MP's warning on influx of workers
PUBLISHED: 13:06 01 September 2006 | UPDATED: 22:10 28 May 2010
MP Malcolm Moss says towns such as Wisbech and March are at breaking point over the influx of foreign workers. Local people will only stand so much, said Mr Moss, MP for North-East Cambridgeshire and shadow minister for tourism and the arts. If you lis
MP Malcolm Moss says towns such as Wisbech and March are at breaking point over the influx of foreign workers.
"Local people will only stand so much," said Mr Moss, MP for North-East Cambridgeshire and shadow minister for tourism and the arts.
"If you listen to what people are saying on the streets of our Fenland towns, the repeated comment is 'enough is enough'.
"It would be foolish and irresponsible of politicians to ignore these comments, and the Government must get its act together."
Mr Moss has backed calls by the Conservatives to control the entry of workers from Bulgaria and Romanian in advance of their joining the European Union.
"Tensions are already surfacing in North-East Cambridgeshire with the existing situation," he said.
"People coming to my surgeries are complaining that they cannot get jobs because the labour market for our local factories is controlled by the gangmasters, who favour, along with the managers it should be said, migrant workers."
He said his constituents were also claiming they had been priced out of the private rented housing market because of the influx of the foreign workers who often lived in houses in multiple occupation.
"What really puzzles me is that all these jobs five years ago were being done by local people," he said.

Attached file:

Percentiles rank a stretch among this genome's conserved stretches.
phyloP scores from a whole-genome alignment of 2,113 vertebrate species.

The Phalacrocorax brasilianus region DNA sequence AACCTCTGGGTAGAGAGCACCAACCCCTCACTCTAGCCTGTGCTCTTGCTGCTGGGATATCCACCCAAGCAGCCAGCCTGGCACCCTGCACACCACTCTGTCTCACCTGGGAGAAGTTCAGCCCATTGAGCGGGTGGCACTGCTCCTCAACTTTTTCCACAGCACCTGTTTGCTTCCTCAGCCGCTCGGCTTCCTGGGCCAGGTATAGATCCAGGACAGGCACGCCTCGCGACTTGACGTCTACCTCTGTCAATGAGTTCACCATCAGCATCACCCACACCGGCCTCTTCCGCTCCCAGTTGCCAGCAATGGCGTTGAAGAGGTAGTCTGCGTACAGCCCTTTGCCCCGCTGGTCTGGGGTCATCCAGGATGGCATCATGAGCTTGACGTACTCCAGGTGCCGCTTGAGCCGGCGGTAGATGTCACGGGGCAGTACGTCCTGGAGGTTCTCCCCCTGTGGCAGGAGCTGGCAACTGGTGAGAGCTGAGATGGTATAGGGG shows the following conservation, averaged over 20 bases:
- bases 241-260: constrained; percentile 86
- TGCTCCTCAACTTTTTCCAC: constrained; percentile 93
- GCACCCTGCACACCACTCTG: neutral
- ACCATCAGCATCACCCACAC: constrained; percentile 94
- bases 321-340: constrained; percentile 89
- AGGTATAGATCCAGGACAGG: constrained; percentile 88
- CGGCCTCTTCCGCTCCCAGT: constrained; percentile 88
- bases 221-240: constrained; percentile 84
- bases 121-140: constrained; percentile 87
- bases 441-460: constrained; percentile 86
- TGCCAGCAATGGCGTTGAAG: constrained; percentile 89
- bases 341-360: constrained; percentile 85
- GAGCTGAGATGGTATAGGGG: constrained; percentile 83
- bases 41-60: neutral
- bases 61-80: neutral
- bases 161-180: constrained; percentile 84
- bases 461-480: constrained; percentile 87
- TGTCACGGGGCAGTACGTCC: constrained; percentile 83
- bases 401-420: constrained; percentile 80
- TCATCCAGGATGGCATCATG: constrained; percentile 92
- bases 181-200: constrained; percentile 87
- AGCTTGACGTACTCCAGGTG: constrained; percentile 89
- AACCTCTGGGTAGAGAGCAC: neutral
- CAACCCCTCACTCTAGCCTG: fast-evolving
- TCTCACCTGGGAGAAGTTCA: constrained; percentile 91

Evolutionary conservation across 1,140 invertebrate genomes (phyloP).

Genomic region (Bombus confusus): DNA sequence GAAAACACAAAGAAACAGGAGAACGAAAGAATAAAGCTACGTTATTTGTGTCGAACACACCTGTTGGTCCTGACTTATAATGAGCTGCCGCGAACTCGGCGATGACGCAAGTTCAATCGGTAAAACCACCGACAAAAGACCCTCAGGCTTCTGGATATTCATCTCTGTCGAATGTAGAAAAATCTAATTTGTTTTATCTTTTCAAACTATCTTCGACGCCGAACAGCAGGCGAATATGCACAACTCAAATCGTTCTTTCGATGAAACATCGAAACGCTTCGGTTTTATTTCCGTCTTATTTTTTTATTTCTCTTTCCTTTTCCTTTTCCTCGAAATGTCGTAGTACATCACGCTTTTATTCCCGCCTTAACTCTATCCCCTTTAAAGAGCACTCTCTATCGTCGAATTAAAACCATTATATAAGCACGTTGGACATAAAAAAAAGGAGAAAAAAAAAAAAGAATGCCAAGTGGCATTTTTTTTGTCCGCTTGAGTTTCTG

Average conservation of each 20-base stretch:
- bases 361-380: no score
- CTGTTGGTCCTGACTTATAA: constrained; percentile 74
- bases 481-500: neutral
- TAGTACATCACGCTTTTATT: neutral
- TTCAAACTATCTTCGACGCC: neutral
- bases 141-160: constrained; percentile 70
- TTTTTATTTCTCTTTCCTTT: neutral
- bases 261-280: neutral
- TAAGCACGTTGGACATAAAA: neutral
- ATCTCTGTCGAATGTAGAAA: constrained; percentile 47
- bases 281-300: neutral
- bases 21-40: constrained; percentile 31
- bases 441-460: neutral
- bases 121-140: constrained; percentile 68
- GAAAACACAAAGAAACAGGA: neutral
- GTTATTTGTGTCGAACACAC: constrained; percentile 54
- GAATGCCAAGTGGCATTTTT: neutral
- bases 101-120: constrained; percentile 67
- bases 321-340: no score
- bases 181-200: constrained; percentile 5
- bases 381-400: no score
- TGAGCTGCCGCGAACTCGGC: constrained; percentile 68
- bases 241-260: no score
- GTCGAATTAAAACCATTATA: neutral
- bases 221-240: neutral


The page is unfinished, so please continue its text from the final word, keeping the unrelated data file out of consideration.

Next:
"Where have they gone in the labour market?"
In Wisbech, he said, there were complaints about migrant workers driving around without tax and insurance, as well as the setting up of an illegal taxi service.
He said: "There needs to be a full recognition of the difficulties faced by local authorities and the police, and the additional resources that are required. Local council tax payers should not have to foot the bill.
"We shouldn't avoid discussing these issues for fear of being branded racist or for being politically incorrect."
Mr Moss said his party's position on Romania and Bulgaria was similar to that of John Denham, Labour chairman of the Home Affairs Select Committee, and of the CBI, which has argued for "a pause for a period before opening up to workers from further new member states".
The Accession Treaties allow for a transitional period up to seven years, in which full access can be restricted.
Mr Moss says he wants the Government to impose restrictions similar to the ones adopted by most EU countries when Poland and nine other countries became member states.
These restrictions allow in workers with particular skills, without opening the borders completely.
He added that the Government expected about 13,000 new migrants when the previous wave of EU expansion took place.
"Since May 2004 600,000, mainly from Poland, Latvia, and Lithuania, have arrived in Britain," said Mr Moss.
"The sheer weight of numbers has meant that some local authorities, required to provide school places and housing, have been put under great strain.
"We need to learn the lesson, and have controls in place for the next potential expansion. This will contribute to better relations between the existing population and new arrivals."
A Fenland District Council spokesman said: "We are aware that there are increased numbers of people coming into Fenland, and the council works closely with other partnership organisations to assist people in settling into the local community.
"We are aware that our population is made up of a number of different cultures and nationalities, and as part of our work have been developing a comprehensive welcome pack which aims to assist all people in understanding the roles and responsibilities of our community."
- WHAT DO YOU THINK? Is Malcolm Moss right? Are people in the Fens saying 'enough is enough' to immigration? Send your views to the editor or to our websites at either www.wisbechstandard.co.uk or www.cambstimes.co.uk or vote in our online poll.